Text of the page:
Why is the A1 (paper) format 594×841 mm and not 594×840 mm(so the double size of format A2)? Same goes with formats B, C, D, ....
Let's take a look at the mathematics behind
An paper sizing.
The aspect ratio is
r = w/h where
h is the longer side.
Now you want e.g. A1 to be half of A0, so the aspect ratio is
We have the equation
r = w/h = 0.5*h/w = 0.5/r or
r^2 = 0.5
r is simply square root of 0.5 or in other words 0.70711.
Thus, the width (shorter side) is 0.70711 times height (longer side).
A0 paper size has area of 1 square meters. Thus, the longer side is
h*h*r = 1 m2 or
h*h = sqrt(2) m2 or
h = sqrt(sqrt(2)) = 1.18920711500272 m. So, A0 paper size is 1.18920711500272 m x 0.840896415253715 m.
A1 paper size is then 0.840896415253715 m x 0.594603557501360 m.
A2 paper size is then 0.594603557501360 m x 0.420448207626857 m.
Rounding the numbers, we get 595 mm x 420 mm for A2.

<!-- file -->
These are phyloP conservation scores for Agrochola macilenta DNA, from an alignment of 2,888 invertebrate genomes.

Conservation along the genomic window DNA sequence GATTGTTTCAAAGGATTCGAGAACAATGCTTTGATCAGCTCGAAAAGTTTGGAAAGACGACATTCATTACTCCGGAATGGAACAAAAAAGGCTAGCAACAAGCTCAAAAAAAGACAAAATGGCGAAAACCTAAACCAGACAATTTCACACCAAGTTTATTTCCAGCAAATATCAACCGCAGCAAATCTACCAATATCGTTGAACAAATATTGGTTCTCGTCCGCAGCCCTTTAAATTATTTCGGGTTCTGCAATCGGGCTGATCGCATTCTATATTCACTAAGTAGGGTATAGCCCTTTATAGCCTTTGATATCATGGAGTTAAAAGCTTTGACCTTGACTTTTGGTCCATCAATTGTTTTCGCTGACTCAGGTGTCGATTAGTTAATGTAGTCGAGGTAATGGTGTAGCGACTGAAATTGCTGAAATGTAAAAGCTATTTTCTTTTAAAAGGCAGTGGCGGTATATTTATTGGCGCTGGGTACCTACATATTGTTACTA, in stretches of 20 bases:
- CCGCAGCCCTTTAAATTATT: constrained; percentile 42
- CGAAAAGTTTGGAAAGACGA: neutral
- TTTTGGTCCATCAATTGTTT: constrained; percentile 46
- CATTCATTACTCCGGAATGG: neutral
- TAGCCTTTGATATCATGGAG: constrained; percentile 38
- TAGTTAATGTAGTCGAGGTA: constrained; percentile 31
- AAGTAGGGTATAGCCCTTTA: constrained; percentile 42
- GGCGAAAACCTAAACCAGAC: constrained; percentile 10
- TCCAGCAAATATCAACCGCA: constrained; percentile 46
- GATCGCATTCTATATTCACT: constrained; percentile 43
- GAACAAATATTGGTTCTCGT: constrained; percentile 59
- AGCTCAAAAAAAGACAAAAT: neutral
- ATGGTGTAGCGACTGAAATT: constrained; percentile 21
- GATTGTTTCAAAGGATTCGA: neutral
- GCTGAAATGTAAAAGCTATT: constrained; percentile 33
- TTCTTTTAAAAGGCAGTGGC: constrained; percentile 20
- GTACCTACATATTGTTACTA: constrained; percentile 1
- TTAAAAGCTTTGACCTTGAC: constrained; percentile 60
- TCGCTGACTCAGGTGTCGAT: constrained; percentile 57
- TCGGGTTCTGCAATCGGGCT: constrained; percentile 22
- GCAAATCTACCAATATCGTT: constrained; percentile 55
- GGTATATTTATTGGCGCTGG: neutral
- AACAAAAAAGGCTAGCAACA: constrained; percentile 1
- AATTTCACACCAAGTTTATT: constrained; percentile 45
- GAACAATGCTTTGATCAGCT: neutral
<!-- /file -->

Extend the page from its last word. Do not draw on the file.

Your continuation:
Rounding the numbers, we get 841 mm x 595 mm for A1.
The reason it's 594 mm and not 595 mm is because the standard states:
Successive paper sizes in the series (A1, A2, A3, etc.) are defined by halving the area of the preceding paper size and rounding down
Anyway, from Wikipedia's article on ISO 216 (the standard that defines the A and B paper sizes):
The tolerances specified in the standard are
- ±1.5 mm (0.06 in) for dimensions up to 150 mm (5.9 in),
- ±2 mm (0.08 in) for lengths in the range 150 to 600 mm (5.9 to 23.6 in) and
- ±3 mm (0.12 in) for any dimension above 600 mm (23.6 in).
So the difference is anyway within the specified tolerance.
Because the standard is based on the square root of two — an irrational number — but each size is rounded to the nearest whole millimeter.
The standard also allows for slight variation from the nominal number.
In both theory and most practical use, A1 is exactly double A2. If you need precision beyond that, you should cut your own paper.